“My sister’s buried in Israel, so that’s the only reason I would go back there after this,” she said. “The place just holds too much trauma for me right now, and I can’t ever imagine feeling like I’d ever want to go back there.”
From bridge collapse to Prisoner X
It’s easy to look at the Leifer case in a vacuum, but in conversation with The Times of Israel a number of the elder statespeople in Australian Jewry were quick to point out that the community’s relationship with Israel has faced other crises that many believed would be no less damaging.
Former ZFA president Ron Weiser asserted that “nothing has affected the Australian Jewish community vis-a-vis Israel more negatively and deeply” than the deadly bridge collapse that took place at the 1997 Maccabiah Games during his tenure.
Four Australian athletes were killed and roughly 70 others were injured when the makeshift overpass above the Yarkon River gave way as they were making their way to the Ramat Gan stadium during the opening ceremony of the Jewish Olympics.
Subsequent investigations in Israel found that the Maccabiah organizers had taken negligent shortcuts in constructing the bridge, leading to the eventual conviction of five. The Maccabiah’s president and chairmen were forced to resign and a Haifa court ordered the insurance company for the event, along with the Israeli government, to pay $20 million in damages to over 50 victims.
The fallout took seven years to subside. “Fundraisers for Israel were feeling the effect,” Weiser said. “People who had sent their kids to Israel on programs during wars either were reconsidering sending them or indeed did not send them.”
During that time, Australia boycotted the Maccabiah games. This step, Weiser stated, is “something we haven’t seen during the Leifer process.”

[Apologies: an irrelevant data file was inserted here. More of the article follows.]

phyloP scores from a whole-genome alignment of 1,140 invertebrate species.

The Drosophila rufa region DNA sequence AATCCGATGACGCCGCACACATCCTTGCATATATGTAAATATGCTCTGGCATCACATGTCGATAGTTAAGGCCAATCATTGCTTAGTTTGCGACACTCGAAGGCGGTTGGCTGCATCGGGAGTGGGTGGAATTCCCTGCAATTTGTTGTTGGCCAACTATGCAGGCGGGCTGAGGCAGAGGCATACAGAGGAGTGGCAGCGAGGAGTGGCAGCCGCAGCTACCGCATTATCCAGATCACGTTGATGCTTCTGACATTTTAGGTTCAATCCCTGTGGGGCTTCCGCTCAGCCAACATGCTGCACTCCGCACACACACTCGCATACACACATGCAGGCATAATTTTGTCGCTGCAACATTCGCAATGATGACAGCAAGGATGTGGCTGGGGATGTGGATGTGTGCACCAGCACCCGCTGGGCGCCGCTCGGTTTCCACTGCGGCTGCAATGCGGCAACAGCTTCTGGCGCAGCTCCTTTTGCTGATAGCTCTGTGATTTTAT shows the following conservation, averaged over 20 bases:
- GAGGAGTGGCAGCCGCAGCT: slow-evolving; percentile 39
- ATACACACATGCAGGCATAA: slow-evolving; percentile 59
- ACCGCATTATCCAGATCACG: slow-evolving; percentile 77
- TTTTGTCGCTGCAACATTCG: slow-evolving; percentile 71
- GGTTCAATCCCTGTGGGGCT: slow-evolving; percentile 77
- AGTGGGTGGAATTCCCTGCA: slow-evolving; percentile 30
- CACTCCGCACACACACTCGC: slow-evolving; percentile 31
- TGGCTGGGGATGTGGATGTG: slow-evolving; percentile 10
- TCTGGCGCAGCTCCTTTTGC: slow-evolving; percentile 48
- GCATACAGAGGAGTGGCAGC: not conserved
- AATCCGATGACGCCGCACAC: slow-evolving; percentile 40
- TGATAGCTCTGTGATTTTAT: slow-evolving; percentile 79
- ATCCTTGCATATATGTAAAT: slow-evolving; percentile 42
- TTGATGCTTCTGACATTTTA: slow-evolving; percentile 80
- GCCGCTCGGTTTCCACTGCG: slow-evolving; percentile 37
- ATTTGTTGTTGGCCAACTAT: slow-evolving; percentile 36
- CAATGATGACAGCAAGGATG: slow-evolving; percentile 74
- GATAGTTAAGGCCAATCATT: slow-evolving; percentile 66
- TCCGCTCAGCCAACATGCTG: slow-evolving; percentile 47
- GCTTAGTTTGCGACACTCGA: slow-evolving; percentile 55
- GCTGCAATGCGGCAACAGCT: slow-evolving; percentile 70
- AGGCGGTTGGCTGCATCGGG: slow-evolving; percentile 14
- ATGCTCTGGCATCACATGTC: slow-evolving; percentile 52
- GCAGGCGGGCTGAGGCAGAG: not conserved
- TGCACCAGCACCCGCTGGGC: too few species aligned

“The Leifer case is terrible, but you have to take into account that the bridge collapse resulted in death, and that’s just not comparable,” Weiser said. “Anyone over the age of 45 or 50 would tell you the same thing.”
He also added that Israel could not be solely blamed for all the missteps in the Leifer case, as the Adass Israel school employing her was responsible for booking the red-eye flight that whisked her out of the country in the first place.
But others did not see the bridge collapse as having as deep an impact.
“The community was mature enough to understand that in the bridge collapse, it wasn’t the government that was in charge of the games,” said one of Weiser’s successors at the ZFA, Philip Chester.
Likewise, the era in which it occurred made for a different response. “It happened during the pre-social media era when we were getting our Jewish news once a week on Thursdays, as opposed to now when everything is instantaneous,” said Leibler.
Another tragedy that tested the community’s relationship with the Jewish state was the so-called Prisoner X affair, in which Israel was found to have secretly held Australian-Israeli Ben Zygier before he reportedly killed himself in 2010.
Zygier was allegedly a Mossad agent said to have inadvertently leaked names of other agents in the Middle East resulting in their arrest, imprisonment, or death. He was held under a strict media blackout and became known as “Prisoner X.”
Chester, who was serving as ZFA president at the time, said it caused major uproar in the community he represented. However, because details coming out of Israel were so scarce, “the address of blame was never clear. Was it the prisoner authorities? Was it the Shin Bet? Was it the Mossad? We didn’t really know.”
Waks argued that as opposed to the Leifer affair, Prisoner X was seen as a security-related matter. As a result, many in the Australian Jewish community were more willing to “give Israel the benefit of the doubt” that it hadn’t acted inappropriately, he said.
Putting it into perspective
As for the Leifer case, Australian Jewish leaders are now confident that they will be able to weather the damage — significant as it might be — to the community’s relationship with Israel. That is, of course, dependent upon the July 29 Supreme Court hearing, and the September district court decision.
“At the end of the day they still wrote that check because Israel as a whole is far bigger than one issue”
“I think there are many in the Australian Jewish community who certainly feel that Israel has and continues to take their support for granted, and for them, this has been a very sobering experience,” Waks reflected.
Leibler expressed a more optimistic outlook and argued that the crises proved just how sustainable his community’s relationship to Israel has become.
“People who picked up the phone called to say how mad they were about this, but at the end of the day they still wrote that check because Israel as a whole is far bigger than one issue,” Leibler said.